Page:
The author of this blog takes a keen interest on the fate of royalty during World War II. He narrates the wartime adventures of the Greek-born Princess Olga (onetime Consort of Prince Regent Paul of Yugoslavia) in Africa (and much else besides) in a new biography Princess Olga of Yugoslavia: Her Life and Times published on 1 April 2021 by Grosvenor House Publishing. This is now available to purchase on Amazon, and other book outlets, in hardback or e-book.

King of Norway’s Triumphal Return to Oslo: June 1945

On 7 June 1945, King Haakon made a triumphal return by sea to Oslo, following the capitulation of Nazi forces on 8 May. The date was highly symbolic for several reasons: Exactly forty years before, to the day, the union between Norway and Sweden was formally dissolved. Secondly, this was the fifth anniversary of the day, on 7 June 1940, when the King and his son and heir, Olav, had been forced to flee Norway after a harrowing, three-month game of cat and mouse with the German forces who had occupied this Nordic Kingdom on 9 April.

Accompanying Haakon on this sea voyage, leaving from Rosyth in Scotland, aboard the British cruiser and flagship, HMS Norfolk, under the command of Vice-Admiral Rhoderick McGrigor, was his Swedish daughter-in-law Crown Princess Märtha and her three children Ragnhild, Astrid and Harald, who had just flown in from the United States after nearly five years in exile. Some sources have indicated that the Norwegian Sovereign had actually wanted to return aboard the same ship which had taken him into exile, from Tromso, on 7 June 1940, HMS Devonshire. However, on this occasion, the Devonshire’s role was limited to that of a ‘Royal Escort’ ship. Nevertheless, the King had received a wonderful send-off from the naval top brass at Admiralty House, North Queensferry, on 5 June, and was grateful to the British for permitting him to see out his exile in the land of his late wife and son’s birth, a fact he had already acknowledged in a radio broadcast to his people from London on 17 May. Haakon also spoke movingly of his Norwegian subjects’ steadfastness and thanked his armed forces for their loyalty and tenacity.

As HMS Norfolk entered the Oslofjord, with HMS Devonshire following on to the rear, local Norwegians took to the waters in all manner of flag-bedecked sailing craft, from fishing boats to tugs, to welcome their beloved Sovereign home. They had been partying ever since German forces surrendered a month earlier, but this was undoubtedly the highlight of these celebrations. Crown Prince Olav, who had returned to Norway on 13 May, was amongst them. He came aboard HMS Norfolk at Moss and must have been somewhat startled at the sight of his three children dressed in oversize duffle coats against the breeze. These outfits were quickly swapped for ‘Sunday Best’ clothing for the welcome home festivities in Oslo.

Once the Norfolk had reached its destination, the sun broke through the clouds and the King and his family disembarked and were transported by launch to the quayside near to Akerhus Fortress (Honnørbryggen) where, after shaking hands with the official welcoming party, the King straightened his back and strode purposefully down the red carpet to a waiting pavilion decked out flags bearing the royal insignia. The Oslo City Hall provided a fitting backdrop. The Crown Prince and Crown Princess and their children followed on close behind. All of the royal ladies were then presented with large bouquets of flowers. Hundreds of thousands of the King’s loyal subjects lined the quaysides and surrounding thoroughfares. Princess Astrid, who was then aged thirteen, told the broadcaster NRK that she had been overwhelmed by the strength of the welcome for which she was ‘totally unprepared’ following five years spent, in relative anonymity, as a schoolgirl in Bethesda, Maryland.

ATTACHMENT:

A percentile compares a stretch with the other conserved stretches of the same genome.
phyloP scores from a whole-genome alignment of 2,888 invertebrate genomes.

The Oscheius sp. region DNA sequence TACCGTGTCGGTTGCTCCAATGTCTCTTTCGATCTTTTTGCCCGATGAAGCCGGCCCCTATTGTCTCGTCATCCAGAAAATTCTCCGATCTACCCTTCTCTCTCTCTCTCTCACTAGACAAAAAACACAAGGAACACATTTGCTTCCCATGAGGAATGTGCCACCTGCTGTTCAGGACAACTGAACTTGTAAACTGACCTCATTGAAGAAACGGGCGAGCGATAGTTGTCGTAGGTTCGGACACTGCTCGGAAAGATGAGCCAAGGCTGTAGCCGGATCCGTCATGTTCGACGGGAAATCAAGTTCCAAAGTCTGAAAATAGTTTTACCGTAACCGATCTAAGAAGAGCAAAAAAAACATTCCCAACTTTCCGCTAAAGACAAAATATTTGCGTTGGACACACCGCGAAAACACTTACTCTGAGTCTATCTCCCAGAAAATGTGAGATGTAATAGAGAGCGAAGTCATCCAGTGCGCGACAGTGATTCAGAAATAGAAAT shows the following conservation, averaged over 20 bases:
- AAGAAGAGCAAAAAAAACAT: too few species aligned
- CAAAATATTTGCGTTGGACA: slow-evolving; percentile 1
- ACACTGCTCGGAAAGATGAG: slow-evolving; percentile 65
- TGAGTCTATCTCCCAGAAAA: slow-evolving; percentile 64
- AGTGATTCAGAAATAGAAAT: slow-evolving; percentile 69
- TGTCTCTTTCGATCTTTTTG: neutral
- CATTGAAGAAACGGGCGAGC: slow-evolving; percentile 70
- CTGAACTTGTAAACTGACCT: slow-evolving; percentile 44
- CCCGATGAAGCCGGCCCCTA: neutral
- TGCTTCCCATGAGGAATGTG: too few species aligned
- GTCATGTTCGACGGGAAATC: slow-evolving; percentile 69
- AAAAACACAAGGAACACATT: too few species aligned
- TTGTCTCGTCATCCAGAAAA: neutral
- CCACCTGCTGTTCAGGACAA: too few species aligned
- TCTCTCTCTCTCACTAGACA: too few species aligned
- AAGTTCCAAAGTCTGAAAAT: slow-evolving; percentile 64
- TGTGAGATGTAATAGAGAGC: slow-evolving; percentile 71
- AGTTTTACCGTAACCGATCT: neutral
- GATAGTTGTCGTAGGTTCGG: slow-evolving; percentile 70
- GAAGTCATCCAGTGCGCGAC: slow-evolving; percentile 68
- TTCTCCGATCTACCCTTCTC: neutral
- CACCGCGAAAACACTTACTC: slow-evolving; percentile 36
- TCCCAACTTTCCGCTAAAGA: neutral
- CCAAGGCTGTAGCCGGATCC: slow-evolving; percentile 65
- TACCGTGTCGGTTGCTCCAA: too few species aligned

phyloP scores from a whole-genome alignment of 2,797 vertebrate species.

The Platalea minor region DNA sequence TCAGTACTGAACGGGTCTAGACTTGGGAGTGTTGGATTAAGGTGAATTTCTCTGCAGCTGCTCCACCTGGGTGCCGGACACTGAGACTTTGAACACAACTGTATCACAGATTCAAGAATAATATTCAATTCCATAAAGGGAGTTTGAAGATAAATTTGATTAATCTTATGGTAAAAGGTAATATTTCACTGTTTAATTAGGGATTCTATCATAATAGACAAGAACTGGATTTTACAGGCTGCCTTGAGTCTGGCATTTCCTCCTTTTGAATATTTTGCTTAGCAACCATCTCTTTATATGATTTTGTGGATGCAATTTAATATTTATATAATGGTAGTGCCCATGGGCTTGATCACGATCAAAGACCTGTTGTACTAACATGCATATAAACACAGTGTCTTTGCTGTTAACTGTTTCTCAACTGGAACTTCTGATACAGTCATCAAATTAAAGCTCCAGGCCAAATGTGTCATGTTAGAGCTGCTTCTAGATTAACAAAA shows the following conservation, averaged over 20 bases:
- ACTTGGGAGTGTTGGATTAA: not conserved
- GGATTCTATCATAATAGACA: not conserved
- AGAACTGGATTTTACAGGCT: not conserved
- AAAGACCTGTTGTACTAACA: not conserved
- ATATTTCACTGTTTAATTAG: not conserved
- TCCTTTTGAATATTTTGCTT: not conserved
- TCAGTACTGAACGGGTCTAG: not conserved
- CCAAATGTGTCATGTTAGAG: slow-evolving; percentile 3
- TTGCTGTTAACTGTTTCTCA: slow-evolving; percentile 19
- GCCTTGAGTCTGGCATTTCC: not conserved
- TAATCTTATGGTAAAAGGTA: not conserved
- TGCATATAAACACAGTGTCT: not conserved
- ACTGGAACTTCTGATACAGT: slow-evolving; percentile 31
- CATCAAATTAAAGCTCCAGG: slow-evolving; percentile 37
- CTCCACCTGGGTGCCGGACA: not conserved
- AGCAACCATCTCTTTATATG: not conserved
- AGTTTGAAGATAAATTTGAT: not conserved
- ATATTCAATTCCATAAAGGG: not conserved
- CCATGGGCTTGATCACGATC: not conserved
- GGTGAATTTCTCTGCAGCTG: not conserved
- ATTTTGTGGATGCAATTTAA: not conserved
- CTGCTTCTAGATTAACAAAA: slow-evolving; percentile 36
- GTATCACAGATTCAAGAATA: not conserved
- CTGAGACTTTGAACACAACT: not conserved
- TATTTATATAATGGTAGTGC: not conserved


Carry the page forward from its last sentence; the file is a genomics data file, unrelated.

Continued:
After greeting the members of the Honour Guard, formed at the King’s express wish from the 99th Norwegian-American ‘Viking’ Battalion of the US Army, and standing to attention for the Norwegian National Anthem, the King and Crown Princess entered the royal limousine bearing the famous A1 registration plate and which had survived the occupation intact. For security reasons, a soldier with a rifle sat in the front passenger seat. The other members of the royal entourage settled into other official cars behind to form a convoy, accompanied by army jeeps and military outriders, which swept up the city’s crowd-packed main boulevard, Karl Johan Gate, to the Royal Palace that sat atop a hill at one end. In the city, a special stand had been erected for frail and elderly spectators. All around, buildings were decorated with banners bearing either the colours of Norway or with the King’s own distinctive cipher. On one street, a large sign the breadth of the road read ‘Velkommen Hjem.’ Aftenposten, a respected Norwegian newspaper, headlined it as ‘The biggest and most beautiful day in the history of free Norway’.

King Haakon, Crown Prince Olav, Crown Princess Märtha and the three royal children later all appeared together on the balcony of the Royal Palace which was bedecked with a large flag of Norway. Already flying from the palace flag post was the very same Royal Standard which had hidden from the Germans on the King’s instruction when he left the Palace early on the morning of 9 April, 1940. Meanwhile down in the port, a dance was held on the upper deck of HMS Devonshire. The day concluded with an impressive firework display.

Within a few days, the King was busy undertaking his official duties including the chairing of his first State Council meeting on 12 June (his first in Norway since 5 April 1940).In late summer, by which time many of the German prisoners-of-war had been repatriated, the King embarked on a tour of the country to see for himself the destruction wrought by the war, as well as the ongoing efforts to rebuild.